Lewis was in Europe for three years, two of those years in Italy. After his injury, the last third of his time in the ETO was spent recovering and getting back home, his son said. Lewis’ injuries were severe, and he carries the scars below both knees all these years later. He was presented with the Purple Heart when he returned state’s side. He was honorably discharged from service on April 12, 1946, at Fort Sheridan, Illinois.
Ken, his son, said when he was growing up, his father talked about seeing the Leaning Tower of Pisa and other sites in Italy.
Back home, Lewis married Mary Lou Hannon, whose family lived in the small village of Clarion. The Lewis’ lived on Pickerel Lake for a time, then in Wolverine, before moving permanently to Petoskey. They raised four boys and one girl.
Lewis went to work at Michigan Maple Block in Petoskey where he was a boiler room “drag man,” feeding the fires that ran the huge kilns to dry the wood, and a night watchman, making rounds around the plant for many years. In 1985, after 27 years of working at the butcher block plant, Lewis retired. For several years, Lewis ran a resort in East Jordan.
Now living with his son, Ken, and grandson, Kyle, Lewis has enjoyed being celebrated in his hometown. Over the years he has rode in Petoskey’s Fourth of July parade on the Purple Heart Float. In 2014, he traveled to Lansing to the WWII ceremony at the Capitol building. He shook hands with Gov. Rick Snyder. And in 2015, Lewis went to Washington, D.C., on the Honor Flight to see the WWII Memorial.
On a regular basis, Emmet County shares the story of a local veteran to honor their service to the United States. If you know of a veteran of any age who would make an interesting feature, please contact Beth Anne Eckerle, Communications Director, at (231) 348-1704 or email email@example.com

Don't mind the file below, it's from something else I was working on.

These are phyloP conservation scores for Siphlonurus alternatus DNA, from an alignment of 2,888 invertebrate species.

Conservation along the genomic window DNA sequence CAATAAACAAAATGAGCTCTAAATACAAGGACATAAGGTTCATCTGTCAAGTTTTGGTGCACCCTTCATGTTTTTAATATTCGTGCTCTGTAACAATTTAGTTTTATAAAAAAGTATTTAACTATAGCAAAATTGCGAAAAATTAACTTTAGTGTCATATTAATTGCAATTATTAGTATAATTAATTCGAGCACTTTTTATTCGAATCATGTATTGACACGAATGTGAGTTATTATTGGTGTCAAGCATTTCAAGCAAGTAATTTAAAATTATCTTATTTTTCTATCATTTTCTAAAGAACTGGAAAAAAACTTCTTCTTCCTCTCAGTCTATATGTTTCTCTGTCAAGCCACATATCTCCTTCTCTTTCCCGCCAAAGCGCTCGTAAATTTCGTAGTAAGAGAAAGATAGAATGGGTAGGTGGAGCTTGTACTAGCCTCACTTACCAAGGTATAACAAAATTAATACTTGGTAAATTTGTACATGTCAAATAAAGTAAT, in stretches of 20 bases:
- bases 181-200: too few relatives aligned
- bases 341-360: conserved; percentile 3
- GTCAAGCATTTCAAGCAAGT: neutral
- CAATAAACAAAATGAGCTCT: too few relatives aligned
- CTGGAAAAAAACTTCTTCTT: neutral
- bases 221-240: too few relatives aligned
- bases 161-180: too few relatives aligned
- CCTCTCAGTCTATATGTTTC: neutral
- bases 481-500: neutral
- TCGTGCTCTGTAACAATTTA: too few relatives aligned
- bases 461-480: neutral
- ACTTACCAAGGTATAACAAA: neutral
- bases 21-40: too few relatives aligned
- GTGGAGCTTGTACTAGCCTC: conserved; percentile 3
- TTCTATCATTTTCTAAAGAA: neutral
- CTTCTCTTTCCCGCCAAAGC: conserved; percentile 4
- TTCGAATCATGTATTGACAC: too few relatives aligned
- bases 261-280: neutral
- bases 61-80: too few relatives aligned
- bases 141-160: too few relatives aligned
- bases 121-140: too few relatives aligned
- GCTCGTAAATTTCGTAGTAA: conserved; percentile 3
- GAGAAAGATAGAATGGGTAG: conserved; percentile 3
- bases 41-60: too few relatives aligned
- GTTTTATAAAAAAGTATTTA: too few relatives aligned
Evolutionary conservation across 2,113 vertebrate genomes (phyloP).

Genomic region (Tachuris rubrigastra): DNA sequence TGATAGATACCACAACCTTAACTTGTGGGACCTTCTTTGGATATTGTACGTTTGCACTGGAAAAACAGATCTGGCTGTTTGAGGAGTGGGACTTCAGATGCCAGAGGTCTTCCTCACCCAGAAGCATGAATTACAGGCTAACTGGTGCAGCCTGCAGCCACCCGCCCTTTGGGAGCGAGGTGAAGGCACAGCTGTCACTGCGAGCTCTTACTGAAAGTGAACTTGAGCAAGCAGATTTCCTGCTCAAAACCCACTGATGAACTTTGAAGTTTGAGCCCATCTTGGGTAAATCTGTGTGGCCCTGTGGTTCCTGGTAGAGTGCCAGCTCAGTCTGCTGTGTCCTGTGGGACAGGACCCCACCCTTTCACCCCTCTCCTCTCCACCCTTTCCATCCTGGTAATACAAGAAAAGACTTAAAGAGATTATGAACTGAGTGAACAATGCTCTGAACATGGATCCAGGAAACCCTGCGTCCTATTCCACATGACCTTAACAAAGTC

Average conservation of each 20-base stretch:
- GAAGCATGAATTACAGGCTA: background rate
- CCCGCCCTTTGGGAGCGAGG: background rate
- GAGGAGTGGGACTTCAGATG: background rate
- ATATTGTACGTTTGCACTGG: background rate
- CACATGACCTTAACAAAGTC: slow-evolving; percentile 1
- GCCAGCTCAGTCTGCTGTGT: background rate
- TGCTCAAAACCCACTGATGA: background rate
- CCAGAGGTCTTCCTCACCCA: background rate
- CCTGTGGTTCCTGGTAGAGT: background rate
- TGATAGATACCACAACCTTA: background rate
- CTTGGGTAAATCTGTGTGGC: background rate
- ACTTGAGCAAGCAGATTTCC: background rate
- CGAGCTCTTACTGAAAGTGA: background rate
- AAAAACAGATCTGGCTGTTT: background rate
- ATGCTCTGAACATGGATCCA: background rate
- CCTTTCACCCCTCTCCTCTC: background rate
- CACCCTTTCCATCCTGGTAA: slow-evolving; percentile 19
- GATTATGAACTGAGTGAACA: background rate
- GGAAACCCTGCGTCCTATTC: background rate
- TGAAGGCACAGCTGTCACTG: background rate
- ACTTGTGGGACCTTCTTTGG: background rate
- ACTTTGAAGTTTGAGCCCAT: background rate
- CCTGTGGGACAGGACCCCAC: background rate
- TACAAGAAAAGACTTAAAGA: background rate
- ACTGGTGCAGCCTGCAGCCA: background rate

The Italian Campaign: In the final push to defeat the Axis powers of Italy and Germany during World War II (1939-45), the U.S. and Great Britain, the leading Allied powers, planned to invade Italy. Beyond their goal of crushing Italian forces, the Allies wanted to draw German troops away from the main Allied advance through Nazi-occupied northern Europe to Berlin, Germany. The “Italian Campaign,” from July 10, 1943, to May 2, 1945, was a series of Allied beach landings and land battles from Sicily and southern Italy up the Italian mainland toward Nazi Germany. The campaign seared into history the names of places such as Anzio, Salerno and Monte Cassino, as Allied armies severed the German-Italian Axis in fierce fighting and threatened the southern flank of Germany. The Allied advance through Italy produced some of the most bitter, costly fighting of the war, much of it in treacherous mountain terrain.
The Allied campaign in Italy, launched after the Allied victory in North Africa in 1943, turned into a brutal, protracted, and costly slog. American casualties at Anzio alone were 59,000. The difficult combat in places like Monte Cassino pushed many soldiers to their breaking point. After the Italian fascist regime fell from power and replaced by a new government friendly to the Allies, the battle for Italy became an extended bloodletting between tenacious Allied troops and steadfast German forces. It ended only when the war in Europe ended. By then, more than 300,000 U.S. and British troops who fought in Italy had been killed or wounded or went missing. German casualties totaled around 434,000.
Carl Lewis, Sr., in his Army uniform in 1942.